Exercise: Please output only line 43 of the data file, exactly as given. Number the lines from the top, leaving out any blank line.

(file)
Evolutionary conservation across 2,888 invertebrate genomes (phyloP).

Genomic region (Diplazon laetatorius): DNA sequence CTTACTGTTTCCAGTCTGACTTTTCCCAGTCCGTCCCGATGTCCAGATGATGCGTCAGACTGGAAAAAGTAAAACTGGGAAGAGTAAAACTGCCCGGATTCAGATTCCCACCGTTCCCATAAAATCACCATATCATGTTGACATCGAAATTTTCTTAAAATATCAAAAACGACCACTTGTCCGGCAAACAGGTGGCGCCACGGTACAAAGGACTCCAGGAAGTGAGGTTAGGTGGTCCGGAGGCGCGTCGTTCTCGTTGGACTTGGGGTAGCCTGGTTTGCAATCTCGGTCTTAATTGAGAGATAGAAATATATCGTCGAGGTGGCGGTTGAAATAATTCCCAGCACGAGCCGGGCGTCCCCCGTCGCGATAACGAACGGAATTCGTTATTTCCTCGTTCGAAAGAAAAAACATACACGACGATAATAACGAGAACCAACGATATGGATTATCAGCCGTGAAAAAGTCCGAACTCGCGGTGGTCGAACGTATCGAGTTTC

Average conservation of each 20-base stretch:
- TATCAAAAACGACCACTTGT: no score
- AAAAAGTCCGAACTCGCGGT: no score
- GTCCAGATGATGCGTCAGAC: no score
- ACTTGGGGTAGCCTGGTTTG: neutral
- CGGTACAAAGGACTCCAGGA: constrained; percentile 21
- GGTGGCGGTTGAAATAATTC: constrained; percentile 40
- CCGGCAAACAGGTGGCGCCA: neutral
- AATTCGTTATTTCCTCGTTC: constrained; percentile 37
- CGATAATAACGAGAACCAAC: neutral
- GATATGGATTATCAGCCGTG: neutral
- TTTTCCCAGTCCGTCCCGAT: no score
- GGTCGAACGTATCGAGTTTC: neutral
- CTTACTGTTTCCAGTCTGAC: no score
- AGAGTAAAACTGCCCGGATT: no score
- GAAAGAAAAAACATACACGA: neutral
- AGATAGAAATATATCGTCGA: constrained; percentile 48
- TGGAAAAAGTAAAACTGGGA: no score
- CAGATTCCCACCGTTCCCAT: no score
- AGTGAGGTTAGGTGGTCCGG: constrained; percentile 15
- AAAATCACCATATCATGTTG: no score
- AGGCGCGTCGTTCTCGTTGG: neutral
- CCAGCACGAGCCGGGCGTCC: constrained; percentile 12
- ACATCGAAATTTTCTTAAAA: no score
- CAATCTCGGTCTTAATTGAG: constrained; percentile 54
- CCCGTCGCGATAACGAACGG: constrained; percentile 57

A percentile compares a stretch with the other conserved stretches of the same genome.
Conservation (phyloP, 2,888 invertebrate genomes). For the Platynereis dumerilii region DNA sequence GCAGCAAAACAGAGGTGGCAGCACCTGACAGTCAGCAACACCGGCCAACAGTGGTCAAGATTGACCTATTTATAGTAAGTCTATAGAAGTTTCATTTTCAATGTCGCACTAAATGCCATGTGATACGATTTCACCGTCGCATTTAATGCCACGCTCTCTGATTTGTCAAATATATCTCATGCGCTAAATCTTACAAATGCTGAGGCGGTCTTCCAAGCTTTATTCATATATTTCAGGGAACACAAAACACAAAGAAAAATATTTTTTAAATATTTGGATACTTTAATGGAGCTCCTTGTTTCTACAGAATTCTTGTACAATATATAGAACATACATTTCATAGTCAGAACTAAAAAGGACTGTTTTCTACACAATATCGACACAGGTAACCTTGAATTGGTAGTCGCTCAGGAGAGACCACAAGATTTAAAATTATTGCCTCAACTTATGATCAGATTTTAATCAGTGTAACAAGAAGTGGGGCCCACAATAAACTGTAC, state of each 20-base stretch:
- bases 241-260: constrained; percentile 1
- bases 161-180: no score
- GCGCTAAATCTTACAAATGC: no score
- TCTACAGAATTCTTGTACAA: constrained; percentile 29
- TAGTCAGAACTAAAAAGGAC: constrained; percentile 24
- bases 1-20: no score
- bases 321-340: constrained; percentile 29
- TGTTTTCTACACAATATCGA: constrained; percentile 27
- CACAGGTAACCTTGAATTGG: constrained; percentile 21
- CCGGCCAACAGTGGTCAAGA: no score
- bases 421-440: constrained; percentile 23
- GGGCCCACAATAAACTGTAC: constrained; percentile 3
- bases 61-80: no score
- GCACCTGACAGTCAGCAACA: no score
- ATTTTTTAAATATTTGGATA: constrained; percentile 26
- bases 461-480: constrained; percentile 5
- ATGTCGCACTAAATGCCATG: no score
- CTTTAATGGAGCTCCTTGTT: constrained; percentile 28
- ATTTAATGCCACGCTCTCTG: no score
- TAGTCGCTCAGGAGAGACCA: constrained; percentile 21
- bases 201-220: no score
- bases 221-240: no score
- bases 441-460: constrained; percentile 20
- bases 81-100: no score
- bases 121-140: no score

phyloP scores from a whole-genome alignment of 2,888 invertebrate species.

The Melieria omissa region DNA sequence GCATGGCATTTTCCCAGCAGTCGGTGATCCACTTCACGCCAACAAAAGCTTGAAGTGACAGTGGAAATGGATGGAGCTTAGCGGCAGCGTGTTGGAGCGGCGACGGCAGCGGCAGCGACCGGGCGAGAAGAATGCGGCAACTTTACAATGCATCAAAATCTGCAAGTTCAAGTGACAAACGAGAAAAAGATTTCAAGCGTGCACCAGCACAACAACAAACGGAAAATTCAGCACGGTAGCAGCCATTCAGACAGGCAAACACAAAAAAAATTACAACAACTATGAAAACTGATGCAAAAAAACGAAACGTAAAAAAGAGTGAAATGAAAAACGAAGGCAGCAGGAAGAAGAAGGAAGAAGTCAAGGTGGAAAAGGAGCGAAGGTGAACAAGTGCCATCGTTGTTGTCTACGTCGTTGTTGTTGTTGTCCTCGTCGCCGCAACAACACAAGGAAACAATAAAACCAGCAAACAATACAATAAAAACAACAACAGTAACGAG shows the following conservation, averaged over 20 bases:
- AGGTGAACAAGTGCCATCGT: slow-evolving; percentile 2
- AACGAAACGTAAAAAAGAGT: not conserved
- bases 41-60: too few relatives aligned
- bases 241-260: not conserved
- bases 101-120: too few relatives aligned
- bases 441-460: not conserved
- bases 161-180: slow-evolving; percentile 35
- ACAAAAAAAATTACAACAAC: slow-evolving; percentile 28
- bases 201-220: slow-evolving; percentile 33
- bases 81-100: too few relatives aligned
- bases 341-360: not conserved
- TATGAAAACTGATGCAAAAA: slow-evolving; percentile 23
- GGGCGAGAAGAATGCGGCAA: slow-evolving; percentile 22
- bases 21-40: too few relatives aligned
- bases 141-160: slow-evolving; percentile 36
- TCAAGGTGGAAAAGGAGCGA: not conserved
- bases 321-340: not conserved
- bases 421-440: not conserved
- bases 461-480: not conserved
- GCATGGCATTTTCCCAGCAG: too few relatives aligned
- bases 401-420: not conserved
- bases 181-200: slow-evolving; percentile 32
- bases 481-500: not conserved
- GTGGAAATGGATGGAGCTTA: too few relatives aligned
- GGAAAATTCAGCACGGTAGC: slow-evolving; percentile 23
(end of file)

- bases 61-80: no score